Although some people with aortic valve stenosis don’t experience any symptoms, the narrowing of the aortic valve can cause heart palpitations, shortness of breath, chest pain, and fainting, typically with exertion. Your doctor may suspect aortic valve stenosis if during a routine physical exam he or she hears a heart murmur, which is an extra or unusual sound that occurs with a heartbeat.
The symptoms of aortic valve regurgitation can take years or even decades to appear. When symptoms are present, it may mean the condition is severe.
To help diagnose aortic valve disease, your NYU Langone doctor takes a medical history and conducts a physical exam. Then he or she may request one or more of the following tests, which can typically be performed on the day of your initial visit to the Heart Valve Center.
An echocardiogram uses sound waves to create images of the heart’s chambers and valves and the aorta. This helps your doctor determine how well the heart valves are working. During the test, a technician places a handheld device called a transducer onto your chest, and images are sent to a computer for review by your doctor. This painless test can be performed in the doctor’s office or hospital and takes minutes to complete.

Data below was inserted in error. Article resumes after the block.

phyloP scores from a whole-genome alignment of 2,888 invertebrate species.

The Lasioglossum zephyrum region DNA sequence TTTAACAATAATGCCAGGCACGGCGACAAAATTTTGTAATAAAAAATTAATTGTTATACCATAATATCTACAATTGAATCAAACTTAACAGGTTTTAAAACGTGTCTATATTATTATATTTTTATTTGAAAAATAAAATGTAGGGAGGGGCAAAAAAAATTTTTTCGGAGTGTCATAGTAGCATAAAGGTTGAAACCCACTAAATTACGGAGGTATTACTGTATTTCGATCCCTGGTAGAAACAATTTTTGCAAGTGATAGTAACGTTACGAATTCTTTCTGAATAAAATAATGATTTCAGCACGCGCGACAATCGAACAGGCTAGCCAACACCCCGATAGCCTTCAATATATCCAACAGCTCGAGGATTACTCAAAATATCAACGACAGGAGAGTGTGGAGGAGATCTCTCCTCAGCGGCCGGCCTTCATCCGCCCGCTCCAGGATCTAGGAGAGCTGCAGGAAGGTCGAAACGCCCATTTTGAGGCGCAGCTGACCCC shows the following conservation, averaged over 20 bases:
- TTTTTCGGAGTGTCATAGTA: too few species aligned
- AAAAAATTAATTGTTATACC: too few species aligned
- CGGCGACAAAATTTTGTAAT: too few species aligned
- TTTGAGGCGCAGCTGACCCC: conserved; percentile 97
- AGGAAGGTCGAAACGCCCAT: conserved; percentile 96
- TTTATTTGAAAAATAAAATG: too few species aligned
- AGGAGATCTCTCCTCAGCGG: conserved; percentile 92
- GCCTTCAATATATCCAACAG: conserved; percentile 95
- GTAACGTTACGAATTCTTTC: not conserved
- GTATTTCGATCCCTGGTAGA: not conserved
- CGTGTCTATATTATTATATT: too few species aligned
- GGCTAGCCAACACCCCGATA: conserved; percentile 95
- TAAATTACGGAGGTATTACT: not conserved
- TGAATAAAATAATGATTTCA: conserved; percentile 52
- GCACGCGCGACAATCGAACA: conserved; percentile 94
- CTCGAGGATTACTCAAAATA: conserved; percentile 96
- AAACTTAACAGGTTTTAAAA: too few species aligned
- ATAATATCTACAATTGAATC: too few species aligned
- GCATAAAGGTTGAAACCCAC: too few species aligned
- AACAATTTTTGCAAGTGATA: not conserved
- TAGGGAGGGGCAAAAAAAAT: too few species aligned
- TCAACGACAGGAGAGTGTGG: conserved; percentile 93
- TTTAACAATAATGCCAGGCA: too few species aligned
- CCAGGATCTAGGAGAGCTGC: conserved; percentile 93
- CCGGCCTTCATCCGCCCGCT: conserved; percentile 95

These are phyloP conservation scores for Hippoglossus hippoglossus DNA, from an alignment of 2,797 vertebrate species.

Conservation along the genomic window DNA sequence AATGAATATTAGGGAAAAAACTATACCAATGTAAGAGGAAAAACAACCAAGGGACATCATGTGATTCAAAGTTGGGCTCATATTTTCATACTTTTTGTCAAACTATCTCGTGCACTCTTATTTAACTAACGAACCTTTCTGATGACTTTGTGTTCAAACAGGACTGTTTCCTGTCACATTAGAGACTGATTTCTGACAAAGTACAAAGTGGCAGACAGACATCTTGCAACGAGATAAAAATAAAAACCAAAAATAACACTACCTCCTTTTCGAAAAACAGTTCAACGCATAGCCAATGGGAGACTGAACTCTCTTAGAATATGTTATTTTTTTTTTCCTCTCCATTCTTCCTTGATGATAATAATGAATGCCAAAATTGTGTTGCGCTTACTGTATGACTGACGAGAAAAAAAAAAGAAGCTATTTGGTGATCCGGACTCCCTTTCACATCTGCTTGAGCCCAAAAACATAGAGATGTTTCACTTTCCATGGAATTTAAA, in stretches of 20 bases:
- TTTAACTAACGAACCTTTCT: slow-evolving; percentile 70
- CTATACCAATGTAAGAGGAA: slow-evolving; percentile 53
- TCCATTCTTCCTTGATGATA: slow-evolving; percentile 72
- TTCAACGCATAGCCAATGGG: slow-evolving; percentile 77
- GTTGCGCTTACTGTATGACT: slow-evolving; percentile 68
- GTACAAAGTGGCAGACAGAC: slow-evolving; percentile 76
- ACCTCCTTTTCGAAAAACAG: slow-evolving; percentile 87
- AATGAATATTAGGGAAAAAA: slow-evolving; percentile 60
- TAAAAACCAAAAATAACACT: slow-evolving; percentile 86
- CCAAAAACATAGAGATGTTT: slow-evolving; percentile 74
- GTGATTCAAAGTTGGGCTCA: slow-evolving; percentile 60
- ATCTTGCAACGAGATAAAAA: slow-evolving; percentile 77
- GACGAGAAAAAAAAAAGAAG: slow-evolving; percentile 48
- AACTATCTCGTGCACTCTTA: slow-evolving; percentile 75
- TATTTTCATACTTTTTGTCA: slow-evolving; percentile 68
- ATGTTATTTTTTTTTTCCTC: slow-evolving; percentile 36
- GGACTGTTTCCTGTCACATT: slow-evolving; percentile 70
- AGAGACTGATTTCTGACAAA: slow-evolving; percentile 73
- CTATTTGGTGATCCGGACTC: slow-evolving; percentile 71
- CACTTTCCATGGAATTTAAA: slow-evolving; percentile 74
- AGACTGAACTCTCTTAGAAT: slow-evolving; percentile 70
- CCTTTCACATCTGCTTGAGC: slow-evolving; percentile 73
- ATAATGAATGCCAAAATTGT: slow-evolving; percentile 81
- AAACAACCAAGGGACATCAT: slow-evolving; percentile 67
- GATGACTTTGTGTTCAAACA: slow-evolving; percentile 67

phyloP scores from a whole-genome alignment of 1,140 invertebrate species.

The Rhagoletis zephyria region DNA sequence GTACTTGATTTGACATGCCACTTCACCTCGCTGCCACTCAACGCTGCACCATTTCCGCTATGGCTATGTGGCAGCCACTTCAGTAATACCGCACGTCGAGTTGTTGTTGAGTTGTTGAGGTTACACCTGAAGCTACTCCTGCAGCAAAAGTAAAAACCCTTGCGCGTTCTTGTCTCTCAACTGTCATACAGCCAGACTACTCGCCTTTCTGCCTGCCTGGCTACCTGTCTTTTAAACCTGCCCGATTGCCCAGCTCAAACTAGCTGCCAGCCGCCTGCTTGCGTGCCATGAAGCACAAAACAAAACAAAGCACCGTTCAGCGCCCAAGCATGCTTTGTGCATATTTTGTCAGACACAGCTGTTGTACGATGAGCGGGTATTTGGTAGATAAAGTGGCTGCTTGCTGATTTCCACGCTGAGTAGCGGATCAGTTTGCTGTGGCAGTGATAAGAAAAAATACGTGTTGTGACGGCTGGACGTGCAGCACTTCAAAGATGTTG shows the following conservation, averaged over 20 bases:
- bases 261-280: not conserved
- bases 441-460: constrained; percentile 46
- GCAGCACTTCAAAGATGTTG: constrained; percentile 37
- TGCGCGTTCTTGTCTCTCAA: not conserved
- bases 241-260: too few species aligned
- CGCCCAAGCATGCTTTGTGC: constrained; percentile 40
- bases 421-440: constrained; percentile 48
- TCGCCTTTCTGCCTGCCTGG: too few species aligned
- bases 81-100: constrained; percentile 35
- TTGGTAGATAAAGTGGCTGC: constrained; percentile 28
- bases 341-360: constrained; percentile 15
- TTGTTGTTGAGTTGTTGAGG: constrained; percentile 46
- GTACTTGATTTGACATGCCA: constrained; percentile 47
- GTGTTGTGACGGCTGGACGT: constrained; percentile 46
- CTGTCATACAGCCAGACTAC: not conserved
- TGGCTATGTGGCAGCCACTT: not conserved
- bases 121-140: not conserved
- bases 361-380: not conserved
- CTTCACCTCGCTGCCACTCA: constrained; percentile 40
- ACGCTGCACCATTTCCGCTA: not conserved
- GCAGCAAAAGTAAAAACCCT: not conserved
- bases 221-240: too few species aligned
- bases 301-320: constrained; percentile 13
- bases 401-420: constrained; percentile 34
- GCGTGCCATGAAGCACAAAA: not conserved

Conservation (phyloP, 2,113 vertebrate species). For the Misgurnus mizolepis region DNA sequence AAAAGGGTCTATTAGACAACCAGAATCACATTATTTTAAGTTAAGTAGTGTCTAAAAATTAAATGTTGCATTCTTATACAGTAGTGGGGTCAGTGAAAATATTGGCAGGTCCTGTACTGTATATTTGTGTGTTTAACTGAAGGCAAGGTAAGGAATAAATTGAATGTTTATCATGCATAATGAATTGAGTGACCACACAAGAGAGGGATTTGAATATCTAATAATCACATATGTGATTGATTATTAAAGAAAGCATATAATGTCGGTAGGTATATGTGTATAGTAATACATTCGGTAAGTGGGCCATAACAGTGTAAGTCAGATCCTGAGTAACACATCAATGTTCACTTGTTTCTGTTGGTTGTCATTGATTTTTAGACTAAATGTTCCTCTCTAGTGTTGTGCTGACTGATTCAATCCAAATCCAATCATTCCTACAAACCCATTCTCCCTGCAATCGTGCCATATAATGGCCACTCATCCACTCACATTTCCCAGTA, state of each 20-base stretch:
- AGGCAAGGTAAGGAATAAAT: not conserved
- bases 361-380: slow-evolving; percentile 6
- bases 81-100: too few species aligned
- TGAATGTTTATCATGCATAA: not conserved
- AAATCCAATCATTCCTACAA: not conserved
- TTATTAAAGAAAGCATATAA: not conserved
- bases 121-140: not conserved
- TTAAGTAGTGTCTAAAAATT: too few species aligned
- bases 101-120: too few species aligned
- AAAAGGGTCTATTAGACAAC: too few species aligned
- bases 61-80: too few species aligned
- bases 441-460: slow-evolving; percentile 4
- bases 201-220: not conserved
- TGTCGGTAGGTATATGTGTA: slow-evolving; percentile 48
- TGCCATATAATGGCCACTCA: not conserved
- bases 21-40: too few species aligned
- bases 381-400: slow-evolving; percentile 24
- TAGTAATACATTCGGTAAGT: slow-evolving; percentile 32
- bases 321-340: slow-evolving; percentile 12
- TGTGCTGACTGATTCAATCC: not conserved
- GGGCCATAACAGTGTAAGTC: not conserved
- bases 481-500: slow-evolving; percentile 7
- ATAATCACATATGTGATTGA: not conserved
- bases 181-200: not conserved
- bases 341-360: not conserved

An electrocardiogram, also known as an EKG, enables your doctor to check for problems with the heart’s electrical activity. Electrical signals prompt the heart to pump blood to the body through the aortic valve. During this test, small metal electrodes are placed on the chest, wrists, and ankles. Information about your heart is sent to a machine, which prints out a graph of the heart rate, rhythm, electrical impulses, and the size of the heart. The test takes minutes to complete.
Cardiac catheterization allows your doctor to look for blockages in the arteries and measure the pressures inside your heart. Your doctor can use the test results to rule out or diagnose coronary artery disease and detect leaks in the aortic valve.
During the test, doctors insert a long, thin tube called a catheter into a blood vessel in your arm, groin, or neck, and guide it toward your aorta with X-ray imaging. This allows your doctor to measure the blood pressure on both sides of the aortic valve and the blood flowing through the valve.
A contrast agent may be injected into the arteries of the heart to give the doctor a better view of blood flow. This is called coronary angiography.
In a cardiac computed tomography (CT) scan, advanced X-ray technology is used to create cross-sectional images of your heart. The dual-source CT scanner uses the lowest possible radiation exposure to create high-resolution diagnostic images. We also use a special protocol that minimizes the amount of contrast dye needed, which is better for your kidneys.
These images provide valuable information that helps your doctor confirm your diagnosis and create a targeted treatment plan.
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